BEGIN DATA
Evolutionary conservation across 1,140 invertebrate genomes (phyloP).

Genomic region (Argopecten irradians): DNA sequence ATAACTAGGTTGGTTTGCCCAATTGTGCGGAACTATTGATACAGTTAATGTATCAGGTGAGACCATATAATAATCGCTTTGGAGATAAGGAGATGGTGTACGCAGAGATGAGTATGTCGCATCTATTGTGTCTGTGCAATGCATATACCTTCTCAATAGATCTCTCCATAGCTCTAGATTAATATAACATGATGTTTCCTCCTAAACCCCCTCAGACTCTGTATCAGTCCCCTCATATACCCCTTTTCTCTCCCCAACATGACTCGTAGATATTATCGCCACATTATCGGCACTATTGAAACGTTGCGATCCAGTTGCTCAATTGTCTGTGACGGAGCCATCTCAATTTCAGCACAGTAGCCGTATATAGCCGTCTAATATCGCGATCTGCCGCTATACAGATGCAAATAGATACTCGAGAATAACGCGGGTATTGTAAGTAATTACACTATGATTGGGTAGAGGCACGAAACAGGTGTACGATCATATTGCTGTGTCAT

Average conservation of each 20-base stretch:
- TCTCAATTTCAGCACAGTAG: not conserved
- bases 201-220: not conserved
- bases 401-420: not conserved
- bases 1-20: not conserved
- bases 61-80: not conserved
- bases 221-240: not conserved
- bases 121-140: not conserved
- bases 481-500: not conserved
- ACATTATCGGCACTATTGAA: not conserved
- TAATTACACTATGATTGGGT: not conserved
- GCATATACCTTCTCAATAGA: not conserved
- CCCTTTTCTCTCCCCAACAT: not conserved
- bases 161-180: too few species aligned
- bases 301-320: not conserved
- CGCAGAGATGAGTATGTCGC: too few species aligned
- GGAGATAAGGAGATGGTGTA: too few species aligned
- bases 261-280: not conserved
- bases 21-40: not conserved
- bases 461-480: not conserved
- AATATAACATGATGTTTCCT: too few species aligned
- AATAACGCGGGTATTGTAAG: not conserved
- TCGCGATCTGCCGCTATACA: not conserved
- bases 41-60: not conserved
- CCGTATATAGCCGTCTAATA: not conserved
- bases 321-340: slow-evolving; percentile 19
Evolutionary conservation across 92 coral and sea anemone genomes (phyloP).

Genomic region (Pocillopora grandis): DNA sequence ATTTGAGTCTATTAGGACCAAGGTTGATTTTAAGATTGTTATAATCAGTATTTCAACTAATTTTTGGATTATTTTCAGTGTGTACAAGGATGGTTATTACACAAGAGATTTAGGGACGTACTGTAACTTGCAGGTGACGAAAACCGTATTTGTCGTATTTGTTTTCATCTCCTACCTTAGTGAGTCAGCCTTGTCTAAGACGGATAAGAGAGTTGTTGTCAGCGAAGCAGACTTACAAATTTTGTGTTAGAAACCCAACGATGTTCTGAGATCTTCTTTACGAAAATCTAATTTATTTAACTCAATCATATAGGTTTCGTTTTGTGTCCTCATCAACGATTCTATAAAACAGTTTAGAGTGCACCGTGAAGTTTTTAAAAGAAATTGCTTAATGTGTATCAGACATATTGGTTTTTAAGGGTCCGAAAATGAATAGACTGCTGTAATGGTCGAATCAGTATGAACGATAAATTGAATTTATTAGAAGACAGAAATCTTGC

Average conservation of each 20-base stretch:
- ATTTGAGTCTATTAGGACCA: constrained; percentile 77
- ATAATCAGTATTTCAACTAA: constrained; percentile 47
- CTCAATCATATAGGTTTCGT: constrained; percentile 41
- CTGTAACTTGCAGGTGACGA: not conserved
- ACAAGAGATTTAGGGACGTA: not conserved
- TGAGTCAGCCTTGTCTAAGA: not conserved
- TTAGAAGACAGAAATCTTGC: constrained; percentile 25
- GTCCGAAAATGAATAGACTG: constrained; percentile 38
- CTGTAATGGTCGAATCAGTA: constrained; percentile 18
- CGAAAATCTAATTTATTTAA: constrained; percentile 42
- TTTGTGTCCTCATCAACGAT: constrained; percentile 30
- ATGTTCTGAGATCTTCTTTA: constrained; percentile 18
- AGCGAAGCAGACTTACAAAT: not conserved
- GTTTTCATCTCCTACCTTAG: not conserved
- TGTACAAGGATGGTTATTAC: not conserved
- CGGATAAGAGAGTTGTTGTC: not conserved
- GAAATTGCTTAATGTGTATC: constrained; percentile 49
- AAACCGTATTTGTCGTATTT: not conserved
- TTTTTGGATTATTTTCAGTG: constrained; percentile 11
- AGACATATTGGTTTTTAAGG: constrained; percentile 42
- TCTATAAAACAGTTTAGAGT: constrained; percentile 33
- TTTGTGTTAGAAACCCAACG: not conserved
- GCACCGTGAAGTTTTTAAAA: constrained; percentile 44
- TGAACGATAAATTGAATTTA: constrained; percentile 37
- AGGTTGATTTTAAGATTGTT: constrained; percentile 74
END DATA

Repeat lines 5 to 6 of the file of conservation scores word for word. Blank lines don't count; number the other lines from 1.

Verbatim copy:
- bases 201-220: not conserved
- bases 401-420: not conserved